Friday, August 05, 2011

source code comments and evolution

In judging whether the source code of a computer program has been copied, similarity in the two programs' effects isn't a conclusive exhibit. As long as the programs were both written to accomplish similar purposes or solve similar problems, it's reasonable for the two to behave similarly. The base strategies used by the programs could very well turn out to be not that different at all. When a particular mathematical formula yields the right quantity, other formulas would probably need to be alike in order to also yield the right quantity. (This is why some argue that patents on software, as opposed to copyright of the source code, are questionable and/or unenforceable.)

Although it's not hard to believe that two programs could be created without copying and yet have a resemblance, it stretches credibility to allege that the source code of the two is the same. Human-friendly source code allows for a variety of choices that fall under the amorphous category of "style". Names, extra spacing, units of organization, and so forth distinguish the source code and therefore authorship of two independently-written programs. Still more idiosyncratic are the comments in the source code, which are completely extraneous lines of text that explain the code to readers - including the writer, who will undoubtedly need to return to the code later. It's improbable to see source code with identical details, especially when those details serve no function in the operation of the actual program! One program writer could have used the name "item_count" and the other "number_of_items". One could have included the source code comment, "prevent division by zero", and the other, "avoid a zero denominator". The great freedom that's possible for nonfunctional features of the source code also makes coincidences too unlikely to consider. If these features match, the confident assurance is that the source code is a copy.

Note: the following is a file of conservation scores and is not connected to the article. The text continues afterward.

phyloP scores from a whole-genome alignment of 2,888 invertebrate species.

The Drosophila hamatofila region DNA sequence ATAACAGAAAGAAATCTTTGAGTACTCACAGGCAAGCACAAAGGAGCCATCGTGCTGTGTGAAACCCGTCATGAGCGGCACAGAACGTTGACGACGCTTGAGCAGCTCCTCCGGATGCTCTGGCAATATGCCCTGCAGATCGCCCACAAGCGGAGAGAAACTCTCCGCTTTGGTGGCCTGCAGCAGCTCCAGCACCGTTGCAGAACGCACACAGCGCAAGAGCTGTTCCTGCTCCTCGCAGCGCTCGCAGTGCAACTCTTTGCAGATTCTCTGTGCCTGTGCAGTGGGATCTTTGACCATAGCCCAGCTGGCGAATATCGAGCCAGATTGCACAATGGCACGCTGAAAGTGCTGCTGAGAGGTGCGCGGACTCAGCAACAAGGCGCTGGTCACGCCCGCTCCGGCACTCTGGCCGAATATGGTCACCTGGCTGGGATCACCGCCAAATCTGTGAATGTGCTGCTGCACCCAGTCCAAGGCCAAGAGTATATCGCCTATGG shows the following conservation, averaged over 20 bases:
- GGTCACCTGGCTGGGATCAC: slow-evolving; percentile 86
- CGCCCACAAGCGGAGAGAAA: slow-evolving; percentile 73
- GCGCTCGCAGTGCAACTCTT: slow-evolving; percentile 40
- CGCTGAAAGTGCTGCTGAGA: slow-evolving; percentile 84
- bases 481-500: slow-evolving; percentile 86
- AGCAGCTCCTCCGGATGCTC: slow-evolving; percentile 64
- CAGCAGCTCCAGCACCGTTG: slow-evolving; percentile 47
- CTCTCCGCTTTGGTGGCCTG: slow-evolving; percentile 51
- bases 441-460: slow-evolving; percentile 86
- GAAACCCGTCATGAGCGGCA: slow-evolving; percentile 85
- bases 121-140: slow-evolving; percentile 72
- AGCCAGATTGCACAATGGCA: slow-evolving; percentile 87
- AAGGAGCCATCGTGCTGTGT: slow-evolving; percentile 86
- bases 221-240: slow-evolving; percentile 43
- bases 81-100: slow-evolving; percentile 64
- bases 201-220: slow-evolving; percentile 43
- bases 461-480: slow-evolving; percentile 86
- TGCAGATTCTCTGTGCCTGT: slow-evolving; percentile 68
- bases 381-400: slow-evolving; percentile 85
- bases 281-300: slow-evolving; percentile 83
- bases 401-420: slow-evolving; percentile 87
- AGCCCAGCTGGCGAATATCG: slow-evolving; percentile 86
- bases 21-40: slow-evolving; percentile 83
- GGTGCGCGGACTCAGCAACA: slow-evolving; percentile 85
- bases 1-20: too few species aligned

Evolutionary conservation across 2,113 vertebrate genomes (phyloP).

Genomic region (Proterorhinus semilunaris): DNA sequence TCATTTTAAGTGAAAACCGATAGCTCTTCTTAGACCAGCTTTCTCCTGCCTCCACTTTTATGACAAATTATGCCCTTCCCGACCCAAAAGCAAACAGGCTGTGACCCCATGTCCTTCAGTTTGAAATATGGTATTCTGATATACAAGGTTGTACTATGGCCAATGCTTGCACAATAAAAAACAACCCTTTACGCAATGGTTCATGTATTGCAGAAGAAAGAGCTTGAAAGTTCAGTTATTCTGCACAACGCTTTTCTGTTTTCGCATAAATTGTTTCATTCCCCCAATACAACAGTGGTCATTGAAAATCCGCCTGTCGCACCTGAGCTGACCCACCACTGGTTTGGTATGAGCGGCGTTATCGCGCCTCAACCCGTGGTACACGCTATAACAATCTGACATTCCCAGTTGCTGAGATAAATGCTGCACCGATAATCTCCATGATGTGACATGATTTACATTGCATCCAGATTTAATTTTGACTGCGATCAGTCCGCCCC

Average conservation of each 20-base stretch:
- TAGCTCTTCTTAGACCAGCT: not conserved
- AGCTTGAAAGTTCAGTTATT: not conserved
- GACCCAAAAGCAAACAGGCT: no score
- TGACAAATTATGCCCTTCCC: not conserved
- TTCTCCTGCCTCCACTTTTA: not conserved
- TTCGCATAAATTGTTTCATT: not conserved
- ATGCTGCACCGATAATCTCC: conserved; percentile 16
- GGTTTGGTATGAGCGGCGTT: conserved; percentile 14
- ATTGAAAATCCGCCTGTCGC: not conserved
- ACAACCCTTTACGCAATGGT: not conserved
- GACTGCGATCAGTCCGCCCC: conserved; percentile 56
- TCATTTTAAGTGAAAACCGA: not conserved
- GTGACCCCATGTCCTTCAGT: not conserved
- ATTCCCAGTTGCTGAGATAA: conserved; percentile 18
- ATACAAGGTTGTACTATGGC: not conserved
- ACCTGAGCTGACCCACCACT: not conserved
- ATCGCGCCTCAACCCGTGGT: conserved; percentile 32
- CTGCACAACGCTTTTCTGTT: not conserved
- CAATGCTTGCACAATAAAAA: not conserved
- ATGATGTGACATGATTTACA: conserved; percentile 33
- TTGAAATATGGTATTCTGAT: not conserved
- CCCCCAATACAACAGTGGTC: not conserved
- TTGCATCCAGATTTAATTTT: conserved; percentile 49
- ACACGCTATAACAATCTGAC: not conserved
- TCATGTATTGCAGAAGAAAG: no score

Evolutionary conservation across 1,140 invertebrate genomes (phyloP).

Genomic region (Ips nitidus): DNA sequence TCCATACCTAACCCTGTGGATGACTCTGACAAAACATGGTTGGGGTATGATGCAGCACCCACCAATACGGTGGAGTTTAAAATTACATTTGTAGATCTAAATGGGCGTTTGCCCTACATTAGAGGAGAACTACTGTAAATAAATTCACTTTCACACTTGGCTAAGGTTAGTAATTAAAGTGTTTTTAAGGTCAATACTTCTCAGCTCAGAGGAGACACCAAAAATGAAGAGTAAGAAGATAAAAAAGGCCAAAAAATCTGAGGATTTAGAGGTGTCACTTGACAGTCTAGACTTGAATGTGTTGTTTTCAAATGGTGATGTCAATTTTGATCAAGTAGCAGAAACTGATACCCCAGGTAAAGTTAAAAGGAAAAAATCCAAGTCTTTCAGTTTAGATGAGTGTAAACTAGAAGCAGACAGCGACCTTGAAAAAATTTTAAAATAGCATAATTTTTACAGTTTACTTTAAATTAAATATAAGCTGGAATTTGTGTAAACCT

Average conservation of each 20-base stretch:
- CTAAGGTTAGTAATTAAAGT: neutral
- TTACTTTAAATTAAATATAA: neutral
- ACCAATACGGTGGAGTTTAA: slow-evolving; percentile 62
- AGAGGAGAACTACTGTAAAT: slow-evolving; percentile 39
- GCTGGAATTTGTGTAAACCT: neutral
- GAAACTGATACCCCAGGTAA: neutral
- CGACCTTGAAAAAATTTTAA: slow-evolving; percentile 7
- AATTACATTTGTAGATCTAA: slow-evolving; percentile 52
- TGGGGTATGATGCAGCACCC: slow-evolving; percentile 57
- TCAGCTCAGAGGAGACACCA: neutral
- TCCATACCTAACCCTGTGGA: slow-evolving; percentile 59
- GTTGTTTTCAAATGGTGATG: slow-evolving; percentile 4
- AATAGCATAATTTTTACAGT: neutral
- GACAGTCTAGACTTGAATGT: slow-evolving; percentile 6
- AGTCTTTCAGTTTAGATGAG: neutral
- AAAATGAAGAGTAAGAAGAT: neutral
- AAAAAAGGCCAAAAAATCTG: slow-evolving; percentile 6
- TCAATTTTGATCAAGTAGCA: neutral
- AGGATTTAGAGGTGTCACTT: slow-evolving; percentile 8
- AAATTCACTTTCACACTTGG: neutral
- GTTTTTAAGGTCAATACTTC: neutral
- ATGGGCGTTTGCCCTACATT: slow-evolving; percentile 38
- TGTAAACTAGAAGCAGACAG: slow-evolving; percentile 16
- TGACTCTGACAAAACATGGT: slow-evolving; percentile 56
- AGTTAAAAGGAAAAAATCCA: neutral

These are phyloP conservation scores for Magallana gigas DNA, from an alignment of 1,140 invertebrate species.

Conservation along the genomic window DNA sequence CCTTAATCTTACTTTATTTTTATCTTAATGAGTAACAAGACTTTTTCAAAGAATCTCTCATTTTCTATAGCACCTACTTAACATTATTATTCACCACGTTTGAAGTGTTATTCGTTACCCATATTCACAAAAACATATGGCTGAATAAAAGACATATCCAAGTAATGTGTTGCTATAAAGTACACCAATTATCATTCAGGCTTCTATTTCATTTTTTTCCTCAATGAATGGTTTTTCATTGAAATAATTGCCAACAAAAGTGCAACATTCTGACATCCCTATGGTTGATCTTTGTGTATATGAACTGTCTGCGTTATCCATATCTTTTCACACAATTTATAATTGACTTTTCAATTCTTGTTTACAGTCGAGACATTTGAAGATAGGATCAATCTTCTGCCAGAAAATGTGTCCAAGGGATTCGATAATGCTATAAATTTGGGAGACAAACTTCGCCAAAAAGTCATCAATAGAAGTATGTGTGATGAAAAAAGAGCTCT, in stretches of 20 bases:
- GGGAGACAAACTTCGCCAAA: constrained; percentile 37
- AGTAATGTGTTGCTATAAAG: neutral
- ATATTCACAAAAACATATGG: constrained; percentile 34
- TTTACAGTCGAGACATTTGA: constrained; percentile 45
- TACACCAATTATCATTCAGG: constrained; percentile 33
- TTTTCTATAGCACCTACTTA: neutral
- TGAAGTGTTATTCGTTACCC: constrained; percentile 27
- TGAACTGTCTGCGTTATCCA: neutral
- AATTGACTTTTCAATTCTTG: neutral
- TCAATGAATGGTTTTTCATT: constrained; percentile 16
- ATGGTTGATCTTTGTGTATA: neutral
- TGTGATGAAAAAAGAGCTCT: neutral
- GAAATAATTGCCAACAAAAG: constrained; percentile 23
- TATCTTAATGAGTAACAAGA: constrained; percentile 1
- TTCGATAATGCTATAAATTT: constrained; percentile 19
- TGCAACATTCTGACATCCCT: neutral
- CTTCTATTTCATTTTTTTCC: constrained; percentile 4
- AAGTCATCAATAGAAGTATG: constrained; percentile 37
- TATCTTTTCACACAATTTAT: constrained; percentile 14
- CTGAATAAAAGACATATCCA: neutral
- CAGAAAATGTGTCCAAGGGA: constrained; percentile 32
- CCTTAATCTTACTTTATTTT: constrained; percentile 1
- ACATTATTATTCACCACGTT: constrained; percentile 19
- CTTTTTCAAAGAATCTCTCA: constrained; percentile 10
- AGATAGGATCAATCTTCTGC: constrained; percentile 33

DNA is the metaphorical source code of organisms. And like its metaphor, DNA has well-known nonfunctional ("noncoding", perhaps "junk") elements, too. Observations of such elements match across a huge range of organisms. Just as these matches strongly indicate common origins of program source code, the DNA must have common origins. Evolution, in which species spring from other species, is consistent with the observations. Copying is rampant, but at least there aren't any violations of copyright. There can't be; the material is copying itself!

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